When we get married, we join two separate though overlapping social networks together. Friends are introduced from both sides and an expanded network is formed. Over time, married couples tend to socialize more with other married couples and family holidays now include in-laws.
Divorce and personal networksDivorce causes a break in that expanded network. After many divorces, you may no longer socialize with your previous in-laws. Friends often choose sides or drop out of sight altogether. Many divorcees find themselves with few single friends. One study shows that most divorcees experienced network losses shortly after the divorce and in half of the cases these losses were not compensated for in the later years after divorce. Divorce is in essence a break in our social network.
Why are social networks important?Human beings have evolved to be social. We tend to live close together in large groups and cooperate to accomplish our goals. Take building a house for example. This involves a large number of people each with individual skills working together over an extended period of time in a cooperative manner. Having evolved this way, people thrive on social interaction. At times of crisis we depend on our social network for support much as a weakened animal would depend on the herd.
Why are social networks even more important now?
As I see it, two main factors have made social networks even more important today. Firstly divorce and remarriage has reduced the effect of family support. As we move to serial relationships, nuclear families become disrupted and so personal non-family networks take on a more important role.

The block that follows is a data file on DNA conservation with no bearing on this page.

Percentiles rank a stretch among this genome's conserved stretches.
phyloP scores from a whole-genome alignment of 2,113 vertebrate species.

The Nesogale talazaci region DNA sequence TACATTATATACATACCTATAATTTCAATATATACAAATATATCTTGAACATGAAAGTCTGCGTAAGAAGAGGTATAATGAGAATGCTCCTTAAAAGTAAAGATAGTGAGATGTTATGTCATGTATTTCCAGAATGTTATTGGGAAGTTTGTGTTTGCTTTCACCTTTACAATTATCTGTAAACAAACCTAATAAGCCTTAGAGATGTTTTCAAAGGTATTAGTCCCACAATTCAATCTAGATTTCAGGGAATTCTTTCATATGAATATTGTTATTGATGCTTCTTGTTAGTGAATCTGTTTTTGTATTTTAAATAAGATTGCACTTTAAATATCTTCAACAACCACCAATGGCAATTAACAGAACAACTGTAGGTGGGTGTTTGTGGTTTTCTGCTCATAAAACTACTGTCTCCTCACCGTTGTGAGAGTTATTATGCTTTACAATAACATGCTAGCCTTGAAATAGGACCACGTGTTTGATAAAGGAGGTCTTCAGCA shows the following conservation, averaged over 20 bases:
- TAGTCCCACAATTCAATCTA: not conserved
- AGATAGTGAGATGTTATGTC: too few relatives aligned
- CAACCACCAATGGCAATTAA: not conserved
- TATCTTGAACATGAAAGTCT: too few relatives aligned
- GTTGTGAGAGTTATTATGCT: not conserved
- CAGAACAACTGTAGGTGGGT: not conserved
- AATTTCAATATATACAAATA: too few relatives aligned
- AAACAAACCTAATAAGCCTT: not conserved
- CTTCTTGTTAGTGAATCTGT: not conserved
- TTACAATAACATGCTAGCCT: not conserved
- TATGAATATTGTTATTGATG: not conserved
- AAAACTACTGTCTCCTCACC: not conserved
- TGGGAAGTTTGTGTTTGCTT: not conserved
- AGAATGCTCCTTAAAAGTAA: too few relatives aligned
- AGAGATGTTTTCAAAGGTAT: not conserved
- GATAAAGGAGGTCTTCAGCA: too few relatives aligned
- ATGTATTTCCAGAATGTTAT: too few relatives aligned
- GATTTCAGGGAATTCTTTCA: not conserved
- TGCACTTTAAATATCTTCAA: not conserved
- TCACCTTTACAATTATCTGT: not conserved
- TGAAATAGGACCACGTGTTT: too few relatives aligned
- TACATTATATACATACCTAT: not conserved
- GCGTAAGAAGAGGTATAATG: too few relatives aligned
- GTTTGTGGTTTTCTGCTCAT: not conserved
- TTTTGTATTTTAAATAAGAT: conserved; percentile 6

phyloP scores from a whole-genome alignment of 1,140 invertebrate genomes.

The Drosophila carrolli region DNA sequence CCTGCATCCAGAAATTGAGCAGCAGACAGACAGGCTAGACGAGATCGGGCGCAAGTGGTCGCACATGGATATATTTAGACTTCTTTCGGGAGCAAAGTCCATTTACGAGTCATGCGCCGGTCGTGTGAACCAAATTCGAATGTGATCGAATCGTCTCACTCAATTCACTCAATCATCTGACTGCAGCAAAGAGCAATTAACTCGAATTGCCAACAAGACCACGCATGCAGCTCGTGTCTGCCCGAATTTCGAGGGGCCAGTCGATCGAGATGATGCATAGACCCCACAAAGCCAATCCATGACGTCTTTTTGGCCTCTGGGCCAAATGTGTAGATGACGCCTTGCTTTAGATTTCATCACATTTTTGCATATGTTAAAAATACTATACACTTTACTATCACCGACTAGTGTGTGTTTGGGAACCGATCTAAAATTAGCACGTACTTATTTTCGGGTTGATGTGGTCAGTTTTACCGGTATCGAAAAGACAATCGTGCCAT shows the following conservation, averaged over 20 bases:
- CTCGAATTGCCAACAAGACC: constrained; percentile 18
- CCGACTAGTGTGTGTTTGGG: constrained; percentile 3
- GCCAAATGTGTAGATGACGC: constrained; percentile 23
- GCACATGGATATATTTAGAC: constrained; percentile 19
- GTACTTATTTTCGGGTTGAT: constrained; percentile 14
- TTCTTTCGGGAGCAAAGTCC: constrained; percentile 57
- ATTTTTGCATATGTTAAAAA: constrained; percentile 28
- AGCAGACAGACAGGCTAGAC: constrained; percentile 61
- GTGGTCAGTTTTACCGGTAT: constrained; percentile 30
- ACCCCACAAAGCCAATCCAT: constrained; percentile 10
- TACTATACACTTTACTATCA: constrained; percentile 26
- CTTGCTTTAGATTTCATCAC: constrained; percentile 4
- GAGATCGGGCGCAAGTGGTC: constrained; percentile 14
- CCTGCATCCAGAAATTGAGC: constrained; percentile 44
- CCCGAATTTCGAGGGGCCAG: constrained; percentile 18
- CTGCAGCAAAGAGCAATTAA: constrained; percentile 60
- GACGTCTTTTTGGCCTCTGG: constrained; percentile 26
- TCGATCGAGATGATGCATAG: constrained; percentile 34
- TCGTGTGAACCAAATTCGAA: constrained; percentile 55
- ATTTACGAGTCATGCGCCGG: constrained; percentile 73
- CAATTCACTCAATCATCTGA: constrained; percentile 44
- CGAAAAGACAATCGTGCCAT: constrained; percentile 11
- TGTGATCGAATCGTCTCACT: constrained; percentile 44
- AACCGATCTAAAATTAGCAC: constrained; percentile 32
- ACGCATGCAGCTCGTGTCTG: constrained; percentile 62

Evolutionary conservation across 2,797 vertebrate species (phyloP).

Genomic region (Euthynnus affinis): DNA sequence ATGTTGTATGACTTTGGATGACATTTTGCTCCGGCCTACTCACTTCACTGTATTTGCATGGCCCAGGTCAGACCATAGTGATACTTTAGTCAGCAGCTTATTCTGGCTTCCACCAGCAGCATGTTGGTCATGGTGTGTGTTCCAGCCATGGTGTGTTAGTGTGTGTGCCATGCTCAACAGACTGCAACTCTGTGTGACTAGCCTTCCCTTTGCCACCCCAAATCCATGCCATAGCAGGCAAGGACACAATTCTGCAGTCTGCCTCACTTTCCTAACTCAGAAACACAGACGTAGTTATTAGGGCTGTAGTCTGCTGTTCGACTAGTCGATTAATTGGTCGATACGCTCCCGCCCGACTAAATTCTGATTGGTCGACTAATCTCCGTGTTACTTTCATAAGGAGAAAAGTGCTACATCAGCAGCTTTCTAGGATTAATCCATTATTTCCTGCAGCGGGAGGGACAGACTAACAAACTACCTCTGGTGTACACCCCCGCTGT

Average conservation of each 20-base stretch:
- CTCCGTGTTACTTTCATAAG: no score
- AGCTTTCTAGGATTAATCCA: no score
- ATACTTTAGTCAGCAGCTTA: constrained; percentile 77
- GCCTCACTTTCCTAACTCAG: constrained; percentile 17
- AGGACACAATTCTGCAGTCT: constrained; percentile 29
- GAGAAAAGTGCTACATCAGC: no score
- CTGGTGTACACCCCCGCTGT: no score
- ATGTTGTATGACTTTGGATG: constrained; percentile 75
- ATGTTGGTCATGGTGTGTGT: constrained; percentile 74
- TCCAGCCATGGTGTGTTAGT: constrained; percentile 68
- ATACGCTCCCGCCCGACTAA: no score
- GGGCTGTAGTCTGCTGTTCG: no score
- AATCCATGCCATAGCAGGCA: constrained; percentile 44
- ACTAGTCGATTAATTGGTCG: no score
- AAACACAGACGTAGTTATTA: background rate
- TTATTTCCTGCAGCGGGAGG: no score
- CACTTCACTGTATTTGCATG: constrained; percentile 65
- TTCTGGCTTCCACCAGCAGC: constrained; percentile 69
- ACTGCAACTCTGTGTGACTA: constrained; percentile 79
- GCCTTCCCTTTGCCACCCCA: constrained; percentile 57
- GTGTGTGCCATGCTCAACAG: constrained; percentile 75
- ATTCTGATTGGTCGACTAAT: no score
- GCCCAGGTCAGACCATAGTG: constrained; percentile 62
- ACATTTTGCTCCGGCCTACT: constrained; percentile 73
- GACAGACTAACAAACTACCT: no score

The second reason is that it is far easier to travel and emigrate than before. Many young people leave home and move to distant areas to settle down. This increases the difficulty of providing nuclear family support when it is needed and it reduces the social contact between the individual and their nuclear family.
Fixing the break in the social network
How we deal with this break in our social network after divorce is important. We will need to rely on others from time to time and we need to re-establish ourselves as active social singles after divorce. Linking up with local organizations and other singles and divorcees helps expand our network of support and aids in our recovery from divorce.
A study in the Journal of Behavioral Medicine concluded that low tangible support and emotional support, in addition to certain life events which included divorce, were independently related to depression and negative morale; informational support was associated with positive morale. The bottom line is that building up and reinforcing your social support network is a key ingredient in your adjustment to divorce.